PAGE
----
I just returned from our first family Christmas dinner without Gramma, which went surprisingly well. With all due respect to Gramma, it was one of the most relaxed dinners we've had in a long time. Perhaps because no one felt the need to be on best behavior for Gramma's sake and we were all our true selves? I don't know why exactly.
Maybe because we all realize that life and family are precious, made even more so in the past year due to the loss of the one person we all had in common and loved dearly. We used to come to Christmas at Gramma's for her benefit. But this past year, as we all stood around the casket, mourning the loss of one of the most beautiful, feisty, and incredible women I've ever known, the question that I heard over and over from my cousins was "Will we still see you at Christmas?" Funny the things we struggle to hold on to in times of loss.
And we enjoyed being together today. We spent part of the afternoon reminiscing, sorting through old photos, recapturing moments from our childhood when life was simpler and there were no "family politics" ~ at least none that mattered to us. We took the photos that meant the most to each of us and thanked God for the invention of scanners for the ones we might have fought over.
No one asked today where the pizza was ~ a long-standing family joke when we would stare at each other over the usual spread of two meats, various vegetable dishes (including Gramma's broccoli salad), and miscellaneous condiments, pickles, olives, rolls, and butter mints. Instead, we had barbecue sandwiches and some of the "usual fare" but we didn't sit in our unassigned usual seats at the table or eat off of actual plates. And somehow we all mingled, rather than separating into the usual two groups of the "Christians" and the "Pagans."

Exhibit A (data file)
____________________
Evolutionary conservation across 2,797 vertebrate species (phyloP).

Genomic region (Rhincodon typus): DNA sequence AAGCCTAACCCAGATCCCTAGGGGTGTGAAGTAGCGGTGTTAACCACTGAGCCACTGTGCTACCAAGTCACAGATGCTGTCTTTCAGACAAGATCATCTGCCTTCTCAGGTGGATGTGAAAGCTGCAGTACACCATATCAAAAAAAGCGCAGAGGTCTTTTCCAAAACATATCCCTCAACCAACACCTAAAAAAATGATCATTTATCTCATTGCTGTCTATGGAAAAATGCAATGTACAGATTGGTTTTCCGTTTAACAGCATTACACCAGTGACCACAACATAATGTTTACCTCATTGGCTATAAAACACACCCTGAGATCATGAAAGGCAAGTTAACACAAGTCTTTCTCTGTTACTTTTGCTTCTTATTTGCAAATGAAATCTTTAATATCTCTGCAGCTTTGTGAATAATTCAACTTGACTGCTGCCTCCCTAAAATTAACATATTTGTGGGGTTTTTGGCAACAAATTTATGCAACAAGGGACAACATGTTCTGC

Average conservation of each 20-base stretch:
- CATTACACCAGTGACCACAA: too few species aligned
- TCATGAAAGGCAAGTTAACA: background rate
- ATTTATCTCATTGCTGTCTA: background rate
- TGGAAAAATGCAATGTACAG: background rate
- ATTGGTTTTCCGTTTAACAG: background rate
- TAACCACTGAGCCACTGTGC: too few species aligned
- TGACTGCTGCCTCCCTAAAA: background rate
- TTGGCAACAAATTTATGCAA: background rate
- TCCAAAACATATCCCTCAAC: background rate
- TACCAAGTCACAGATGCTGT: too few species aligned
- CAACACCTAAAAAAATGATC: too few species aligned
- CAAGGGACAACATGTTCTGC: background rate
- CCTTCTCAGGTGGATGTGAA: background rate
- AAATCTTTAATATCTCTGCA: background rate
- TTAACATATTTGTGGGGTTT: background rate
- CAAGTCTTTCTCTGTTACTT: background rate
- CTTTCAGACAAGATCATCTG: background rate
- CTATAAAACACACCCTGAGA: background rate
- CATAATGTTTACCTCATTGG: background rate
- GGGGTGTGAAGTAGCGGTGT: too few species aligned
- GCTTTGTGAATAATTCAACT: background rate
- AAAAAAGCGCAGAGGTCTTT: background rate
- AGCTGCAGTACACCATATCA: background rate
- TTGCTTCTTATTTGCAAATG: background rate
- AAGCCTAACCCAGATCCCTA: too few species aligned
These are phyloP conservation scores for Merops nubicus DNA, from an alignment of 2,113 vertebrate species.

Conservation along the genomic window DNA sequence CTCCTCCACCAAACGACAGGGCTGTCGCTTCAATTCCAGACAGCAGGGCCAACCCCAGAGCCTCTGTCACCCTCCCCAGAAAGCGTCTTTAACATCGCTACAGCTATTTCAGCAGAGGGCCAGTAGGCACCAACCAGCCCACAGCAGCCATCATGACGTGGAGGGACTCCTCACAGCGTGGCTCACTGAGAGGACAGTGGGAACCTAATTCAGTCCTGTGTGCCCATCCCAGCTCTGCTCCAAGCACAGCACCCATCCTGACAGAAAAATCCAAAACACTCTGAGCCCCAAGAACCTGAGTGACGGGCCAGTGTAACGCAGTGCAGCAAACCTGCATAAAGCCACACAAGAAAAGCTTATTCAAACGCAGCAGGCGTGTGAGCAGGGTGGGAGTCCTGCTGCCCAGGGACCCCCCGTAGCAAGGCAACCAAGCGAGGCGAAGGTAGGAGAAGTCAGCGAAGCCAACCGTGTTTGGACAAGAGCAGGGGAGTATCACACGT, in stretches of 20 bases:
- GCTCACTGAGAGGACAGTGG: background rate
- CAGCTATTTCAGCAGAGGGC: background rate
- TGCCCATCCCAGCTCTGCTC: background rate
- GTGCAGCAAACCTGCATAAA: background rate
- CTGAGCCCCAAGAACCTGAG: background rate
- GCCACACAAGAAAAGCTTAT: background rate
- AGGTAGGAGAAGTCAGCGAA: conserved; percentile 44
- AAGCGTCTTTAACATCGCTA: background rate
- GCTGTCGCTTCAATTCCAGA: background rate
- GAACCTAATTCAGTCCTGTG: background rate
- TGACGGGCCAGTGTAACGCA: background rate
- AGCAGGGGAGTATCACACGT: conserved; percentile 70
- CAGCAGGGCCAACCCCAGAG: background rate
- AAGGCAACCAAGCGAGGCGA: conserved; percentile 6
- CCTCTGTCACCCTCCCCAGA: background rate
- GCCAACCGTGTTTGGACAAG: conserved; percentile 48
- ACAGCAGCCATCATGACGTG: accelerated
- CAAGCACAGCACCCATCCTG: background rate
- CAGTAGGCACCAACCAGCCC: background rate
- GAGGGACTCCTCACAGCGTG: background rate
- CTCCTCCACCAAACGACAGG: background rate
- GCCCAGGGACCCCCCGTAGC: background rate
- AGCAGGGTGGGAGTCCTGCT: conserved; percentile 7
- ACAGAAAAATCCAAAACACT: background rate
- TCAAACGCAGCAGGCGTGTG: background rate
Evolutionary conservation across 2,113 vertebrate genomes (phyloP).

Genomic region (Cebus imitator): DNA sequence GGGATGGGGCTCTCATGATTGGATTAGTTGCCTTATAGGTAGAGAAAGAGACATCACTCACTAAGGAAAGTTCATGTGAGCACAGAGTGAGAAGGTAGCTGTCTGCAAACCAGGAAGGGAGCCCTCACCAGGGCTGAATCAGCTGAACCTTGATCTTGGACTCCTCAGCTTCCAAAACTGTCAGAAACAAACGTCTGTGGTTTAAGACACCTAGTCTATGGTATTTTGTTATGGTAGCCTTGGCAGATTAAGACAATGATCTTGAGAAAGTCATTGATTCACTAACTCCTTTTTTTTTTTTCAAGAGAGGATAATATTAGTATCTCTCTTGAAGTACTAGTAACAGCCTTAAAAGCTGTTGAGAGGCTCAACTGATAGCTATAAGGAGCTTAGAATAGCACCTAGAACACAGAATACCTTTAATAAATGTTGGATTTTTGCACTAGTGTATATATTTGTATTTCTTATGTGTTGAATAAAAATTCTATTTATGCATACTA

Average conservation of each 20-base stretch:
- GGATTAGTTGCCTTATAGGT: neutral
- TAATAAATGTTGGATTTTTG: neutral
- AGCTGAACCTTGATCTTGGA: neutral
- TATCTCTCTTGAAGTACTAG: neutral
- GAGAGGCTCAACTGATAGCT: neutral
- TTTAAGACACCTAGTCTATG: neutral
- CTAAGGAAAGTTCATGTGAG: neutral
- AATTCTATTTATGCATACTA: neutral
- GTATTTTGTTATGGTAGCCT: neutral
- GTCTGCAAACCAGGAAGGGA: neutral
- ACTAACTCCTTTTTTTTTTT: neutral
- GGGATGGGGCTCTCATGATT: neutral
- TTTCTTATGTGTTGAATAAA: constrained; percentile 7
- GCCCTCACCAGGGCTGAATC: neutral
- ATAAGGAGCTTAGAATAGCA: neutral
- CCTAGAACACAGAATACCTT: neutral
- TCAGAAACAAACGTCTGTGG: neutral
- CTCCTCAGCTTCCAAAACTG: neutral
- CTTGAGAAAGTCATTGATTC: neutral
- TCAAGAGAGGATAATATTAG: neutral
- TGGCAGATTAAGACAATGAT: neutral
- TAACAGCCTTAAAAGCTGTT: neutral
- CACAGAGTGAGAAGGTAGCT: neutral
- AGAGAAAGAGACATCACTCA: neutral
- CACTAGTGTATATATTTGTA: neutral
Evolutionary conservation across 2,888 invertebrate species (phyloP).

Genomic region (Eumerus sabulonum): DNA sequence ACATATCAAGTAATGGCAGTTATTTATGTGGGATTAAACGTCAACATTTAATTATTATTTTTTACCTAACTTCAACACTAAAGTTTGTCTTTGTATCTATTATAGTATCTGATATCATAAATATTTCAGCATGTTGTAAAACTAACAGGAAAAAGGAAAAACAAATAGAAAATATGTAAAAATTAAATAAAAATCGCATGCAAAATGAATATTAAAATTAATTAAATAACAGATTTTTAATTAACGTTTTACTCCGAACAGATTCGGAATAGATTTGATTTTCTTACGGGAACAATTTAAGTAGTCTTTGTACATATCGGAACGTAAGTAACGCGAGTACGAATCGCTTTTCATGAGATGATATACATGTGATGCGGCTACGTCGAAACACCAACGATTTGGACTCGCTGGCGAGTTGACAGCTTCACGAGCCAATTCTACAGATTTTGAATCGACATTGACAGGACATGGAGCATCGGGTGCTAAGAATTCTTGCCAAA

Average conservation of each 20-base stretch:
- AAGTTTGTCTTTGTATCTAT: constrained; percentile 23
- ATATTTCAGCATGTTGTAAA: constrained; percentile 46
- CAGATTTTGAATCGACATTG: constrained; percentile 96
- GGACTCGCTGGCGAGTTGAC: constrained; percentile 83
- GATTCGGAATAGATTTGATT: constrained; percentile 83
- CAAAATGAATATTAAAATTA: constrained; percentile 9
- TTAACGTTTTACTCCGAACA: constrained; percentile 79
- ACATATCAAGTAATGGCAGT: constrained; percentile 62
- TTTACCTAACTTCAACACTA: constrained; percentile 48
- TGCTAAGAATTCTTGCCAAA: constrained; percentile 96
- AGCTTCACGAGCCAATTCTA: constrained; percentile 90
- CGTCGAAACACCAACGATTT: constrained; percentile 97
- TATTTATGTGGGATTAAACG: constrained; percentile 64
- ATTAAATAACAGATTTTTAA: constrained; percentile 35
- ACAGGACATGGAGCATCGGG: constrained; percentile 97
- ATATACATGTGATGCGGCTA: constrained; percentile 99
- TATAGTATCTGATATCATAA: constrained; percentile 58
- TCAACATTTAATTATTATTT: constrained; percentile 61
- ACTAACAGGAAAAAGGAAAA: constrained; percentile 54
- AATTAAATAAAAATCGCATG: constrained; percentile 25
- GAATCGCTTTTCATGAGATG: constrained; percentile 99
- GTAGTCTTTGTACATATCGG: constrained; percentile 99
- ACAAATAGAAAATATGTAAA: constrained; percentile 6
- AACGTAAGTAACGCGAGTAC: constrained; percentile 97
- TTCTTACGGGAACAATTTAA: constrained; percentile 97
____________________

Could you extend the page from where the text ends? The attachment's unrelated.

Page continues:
One tradition I did miss today, however, was the skunk in the manger. It all started "innocently" enough when one or both of my twin uncles (the youngest of the siblings and the self-proclaimed trouble-makers), decided to add Gramma's ceramic skunk into her nativity set ~ always somewhere new. And one year the skunk replaced Jesus in the manger. It was intended to annoy Gramma and was, at least in part, rather purposely sacrilegious of course, and always upset Gramma. And then one year, the skunk disappeared entirely.
Who knows where that skunk is now? Such a little trouble-maker, it symbolized so much. It symbolized the fact that we all come to Christmas, and to God from very different angles. Some of us come as the shepherds, the wise men, the angels, the holy family, or even the animals. But we all belong there - together - and even the skunk is welcome, one of the most odious of creatures to many people. Welcome at the manger.
And as much as I don't condone the skunk replacing God in the manger, I would love to someday find a little skunk to add to my own nativity set. A simple reminder of, not only Gramma and the part that those memories play in who I am today, but also of God's love and grace.